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Natural disaster affects almost 13 million
By Shao Xiaoyi (China Daily)
Updated: 2004-08-18 00:44

The death toll from Typhoon Rananim climbed to 164 Tuesday, with 24 people still missing, according to officials in East China's Zhejiang Province.

A rescue operation searching for 21 people buried by wreckage caused by the mudslide on Friday in Leqing, Zhejiang Province was underway, said Feng Zhili, vice-mayor of Wenzhou, one of worst-hit cities in Zhejiang Province.

A child picks up debris left by a disastrous mudslide on August 13 after Typhoon Rananim hit Leqing in East China's Zhejiang Province. The death toll from the mudslide rose to 27 Tuesday, with another 20 people missing. [newsphoto]

"The tragedy happened after the terrible Typhoon has really worsened the great damage," said Feng, adding that telephone lines to Leqing were still down four days after the city was hit by an avalanche of mud and rock.

The latest figures from the provincial flood control and drought relief headquarters said 12.99 million people have been affected and the mudslide had caused 18.128 billion yuan (US$2.18 billion) worth of damage.

Provincial officials said 109 people had been killed when their houses collapsed, with a further 28 losing their lives in the subsequent landslides, flash floods and rockfalls, with nine being killed by strong winds.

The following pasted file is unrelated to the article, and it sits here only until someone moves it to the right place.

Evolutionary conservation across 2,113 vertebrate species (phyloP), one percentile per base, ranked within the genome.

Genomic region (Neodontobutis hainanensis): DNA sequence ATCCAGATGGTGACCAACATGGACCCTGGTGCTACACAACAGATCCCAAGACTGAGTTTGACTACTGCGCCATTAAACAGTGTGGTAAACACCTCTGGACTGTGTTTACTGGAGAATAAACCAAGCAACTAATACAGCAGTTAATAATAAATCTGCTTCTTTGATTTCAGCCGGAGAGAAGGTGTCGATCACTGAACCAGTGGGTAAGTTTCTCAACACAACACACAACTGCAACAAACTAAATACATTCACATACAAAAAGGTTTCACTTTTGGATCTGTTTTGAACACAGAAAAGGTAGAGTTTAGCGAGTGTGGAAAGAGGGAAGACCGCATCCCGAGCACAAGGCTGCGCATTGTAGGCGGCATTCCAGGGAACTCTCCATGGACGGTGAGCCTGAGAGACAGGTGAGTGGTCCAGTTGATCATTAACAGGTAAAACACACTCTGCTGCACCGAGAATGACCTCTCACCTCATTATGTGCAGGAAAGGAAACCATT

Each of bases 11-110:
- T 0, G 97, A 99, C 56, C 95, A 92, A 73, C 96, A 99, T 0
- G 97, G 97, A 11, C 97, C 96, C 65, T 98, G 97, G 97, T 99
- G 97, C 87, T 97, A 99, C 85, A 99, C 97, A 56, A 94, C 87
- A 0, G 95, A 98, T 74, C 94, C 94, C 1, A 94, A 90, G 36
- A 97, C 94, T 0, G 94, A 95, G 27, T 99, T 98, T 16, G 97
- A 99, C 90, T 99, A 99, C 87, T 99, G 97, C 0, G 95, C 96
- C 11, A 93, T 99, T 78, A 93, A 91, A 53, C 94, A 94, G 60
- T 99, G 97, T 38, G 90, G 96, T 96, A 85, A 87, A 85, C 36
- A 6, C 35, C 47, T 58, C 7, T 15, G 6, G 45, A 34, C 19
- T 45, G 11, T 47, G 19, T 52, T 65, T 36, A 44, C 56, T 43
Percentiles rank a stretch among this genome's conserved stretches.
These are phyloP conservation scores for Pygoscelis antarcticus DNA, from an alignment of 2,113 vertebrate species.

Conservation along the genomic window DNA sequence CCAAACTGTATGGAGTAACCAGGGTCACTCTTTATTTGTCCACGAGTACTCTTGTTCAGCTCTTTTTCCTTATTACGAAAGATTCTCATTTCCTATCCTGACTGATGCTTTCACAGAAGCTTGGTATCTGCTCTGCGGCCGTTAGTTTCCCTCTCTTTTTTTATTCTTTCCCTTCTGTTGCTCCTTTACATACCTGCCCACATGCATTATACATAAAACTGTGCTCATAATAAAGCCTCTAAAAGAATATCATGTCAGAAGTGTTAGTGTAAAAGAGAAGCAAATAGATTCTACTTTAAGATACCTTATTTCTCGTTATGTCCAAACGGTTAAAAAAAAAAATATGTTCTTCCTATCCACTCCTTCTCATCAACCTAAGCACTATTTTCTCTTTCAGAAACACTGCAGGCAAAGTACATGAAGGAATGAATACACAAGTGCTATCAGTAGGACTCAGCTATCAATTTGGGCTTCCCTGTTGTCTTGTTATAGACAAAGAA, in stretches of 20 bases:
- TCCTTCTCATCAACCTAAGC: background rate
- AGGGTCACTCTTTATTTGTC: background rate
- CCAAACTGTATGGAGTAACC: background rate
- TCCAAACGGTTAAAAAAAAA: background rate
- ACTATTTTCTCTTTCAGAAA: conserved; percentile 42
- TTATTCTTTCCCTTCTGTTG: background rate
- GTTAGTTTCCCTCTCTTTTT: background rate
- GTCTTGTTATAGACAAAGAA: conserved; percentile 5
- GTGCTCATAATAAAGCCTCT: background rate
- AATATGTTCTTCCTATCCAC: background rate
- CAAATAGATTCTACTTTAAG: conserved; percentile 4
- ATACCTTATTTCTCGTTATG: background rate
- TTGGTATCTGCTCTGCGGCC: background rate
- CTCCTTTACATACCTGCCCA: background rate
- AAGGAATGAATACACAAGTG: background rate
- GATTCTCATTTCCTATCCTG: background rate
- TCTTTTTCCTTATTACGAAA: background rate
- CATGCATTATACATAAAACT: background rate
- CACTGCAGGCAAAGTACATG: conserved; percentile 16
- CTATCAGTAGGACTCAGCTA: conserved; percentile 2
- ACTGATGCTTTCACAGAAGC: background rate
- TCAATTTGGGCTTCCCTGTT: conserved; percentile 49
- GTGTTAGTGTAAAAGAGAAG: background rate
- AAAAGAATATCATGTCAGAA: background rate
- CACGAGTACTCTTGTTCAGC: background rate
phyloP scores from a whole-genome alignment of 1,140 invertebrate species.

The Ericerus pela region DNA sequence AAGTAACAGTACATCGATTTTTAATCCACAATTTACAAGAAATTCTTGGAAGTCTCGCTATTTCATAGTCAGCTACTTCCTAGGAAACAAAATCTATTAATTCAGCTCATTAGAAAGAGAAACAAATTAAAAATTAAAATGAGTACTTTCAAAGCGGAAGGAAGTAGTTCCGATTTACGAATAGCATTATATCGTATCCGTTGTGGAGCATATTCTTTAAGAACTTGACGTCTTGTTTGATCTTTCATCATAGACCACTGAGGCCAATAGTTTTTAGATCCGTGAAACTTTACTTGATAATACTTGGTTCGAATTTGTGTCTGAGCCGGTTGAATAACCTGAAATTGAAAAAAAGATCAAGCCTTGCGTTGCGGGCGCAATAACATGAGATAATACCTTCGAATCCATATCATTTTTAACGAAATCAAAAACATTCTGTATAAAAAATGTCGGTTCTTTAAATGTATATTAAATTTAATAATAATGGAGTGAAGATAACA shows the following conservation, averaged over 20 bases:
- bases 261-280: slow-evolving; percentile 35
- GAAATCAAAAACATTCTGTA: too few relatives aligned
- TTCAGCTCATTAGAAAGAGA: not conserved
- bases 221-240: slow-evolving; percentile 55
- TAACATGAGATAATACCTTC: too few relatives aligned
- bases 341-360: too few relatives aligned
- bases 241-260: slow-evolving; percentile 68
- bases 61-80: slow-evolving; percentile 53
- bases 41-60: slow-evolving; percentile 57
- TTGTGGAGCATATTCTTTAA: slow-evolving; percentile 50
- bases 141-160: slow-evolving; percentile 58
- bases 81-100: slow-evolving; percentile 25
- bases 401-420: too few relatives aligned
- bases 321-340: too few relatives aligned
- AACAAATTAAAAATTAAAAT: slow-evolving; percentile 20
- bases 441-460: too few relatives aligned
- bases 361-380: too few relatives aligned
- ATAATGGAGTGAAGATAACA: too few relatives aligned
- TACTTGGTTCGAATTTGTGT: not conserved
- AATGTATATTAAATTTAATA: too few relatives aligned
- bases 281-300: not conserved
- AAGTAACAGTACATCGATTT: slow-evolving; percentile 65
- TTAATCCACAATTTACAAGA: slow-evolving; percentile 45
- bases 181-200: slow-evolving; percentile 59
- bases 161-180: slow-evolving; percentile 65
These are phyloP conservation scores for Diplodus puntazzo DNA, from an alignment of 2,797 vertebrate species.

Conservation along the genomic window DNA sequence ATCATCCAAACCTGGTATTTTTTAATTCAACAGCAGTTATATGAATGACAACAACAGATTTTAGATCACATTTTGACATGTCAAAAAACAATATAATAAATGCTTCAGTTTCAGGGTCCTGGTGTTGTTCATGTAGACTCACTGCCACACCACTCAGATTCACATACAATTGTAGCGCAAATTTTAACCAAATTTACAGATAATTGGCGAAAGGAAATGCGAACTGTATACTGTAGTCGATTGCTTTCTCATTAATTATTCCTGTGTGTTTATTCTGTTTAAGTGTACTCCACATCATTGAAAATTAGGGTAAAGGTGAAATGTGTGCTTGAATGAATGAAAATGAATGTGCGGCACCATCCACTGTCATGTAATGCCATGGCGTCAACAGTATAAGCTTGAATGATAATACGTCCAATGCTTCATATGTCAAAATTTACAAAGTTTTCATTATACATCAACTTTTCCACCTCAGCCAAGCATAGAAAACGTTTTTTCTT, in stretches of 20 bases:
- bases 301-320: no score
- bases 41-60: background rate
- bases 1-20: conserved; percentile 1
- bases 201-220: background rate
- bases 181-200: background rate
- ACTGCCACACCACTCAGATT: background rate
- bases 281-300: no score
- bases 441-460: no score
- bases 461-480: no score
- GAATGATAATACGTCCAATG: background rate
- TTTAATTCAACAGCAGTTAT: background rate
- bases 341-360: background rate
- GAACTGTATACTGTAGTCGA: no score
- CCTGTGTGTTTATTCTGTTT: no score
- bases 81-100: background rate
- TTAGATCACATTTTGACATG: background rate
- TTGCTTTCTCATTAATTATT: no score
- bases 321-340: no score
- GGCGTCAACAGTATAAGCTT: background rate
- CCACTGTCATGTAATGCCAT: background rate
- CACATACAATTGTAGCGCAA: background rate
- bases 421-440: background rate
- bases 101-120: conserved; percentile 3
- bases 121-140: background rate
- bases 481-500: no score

About 20 migrant workers are on the casualty list, with 144 victims being local people.

Typhoon Rananim, which swept through the whole Zhejiang Province on Thursday night, was the biggest typhoon to hit the country since 1956, according to the China Meteorological Administration.

It struck Wenling, a coastal city in Zhejiang Province, at 8 pm last Thursday night.

It then ripped through south of Taizhou and Wenzhou, the west of Jinhua and Quzhou and finally hurtled into Jiangxi Province at 11 am on August 13, according to the local meteorological observatory.

The typhoon remained in the province for 15 hours with a maximum force of over 12.

"Despite the damage, the great efforts we have put to fight typhoon such as evacuating people beforehand, have indeed cut losses to minimum," said Yu Zhongda, deputy-secretary of the provincial Party committee.

According to incomplete statistics provided by the provincial authorities, about 467,900 residents had been evacuated to safer areas and 9,900 ships had been pulled into harbours.

A 1,340-kilometre-long standard dyke, thousands of reservoirs, and water locks have greatly reduced the losses, said Yu.

Reconstruction work has begun across the whole province and the government is determined to help homeless people move into new houses before the winter, Yu added.

"We will pay special attention to the quality of buildings to better withstand typhoons while we building new houses," Yu says.

According to a survey conducted by the provincial construction bureau, 85 per cent of the destroyed homes were built before or during the 1980s while 10 per cent were built in the 1990s.

Houses built in the 1990s were thought to be safe, Yu said. The majority of people evacuated were living in houses built during or before the 1980s.

So far, no diseases have emerged owning to preventive measures the government has taken in typhoon-hit areas.

However, the province's struggle against the weather has yet to end.

With maximum winds with a force of 9, the 16th tropical winds this year were predicted to reach the southern parts of Zhejiang Province last night, according to the local meteorological observatory.

In another development, alarmed by the mudslide happened in Leqing, officials from Ningbo in Zhejiang Province plan to move residents from 25 villages to safe places amid the threat of disaster striking the city.

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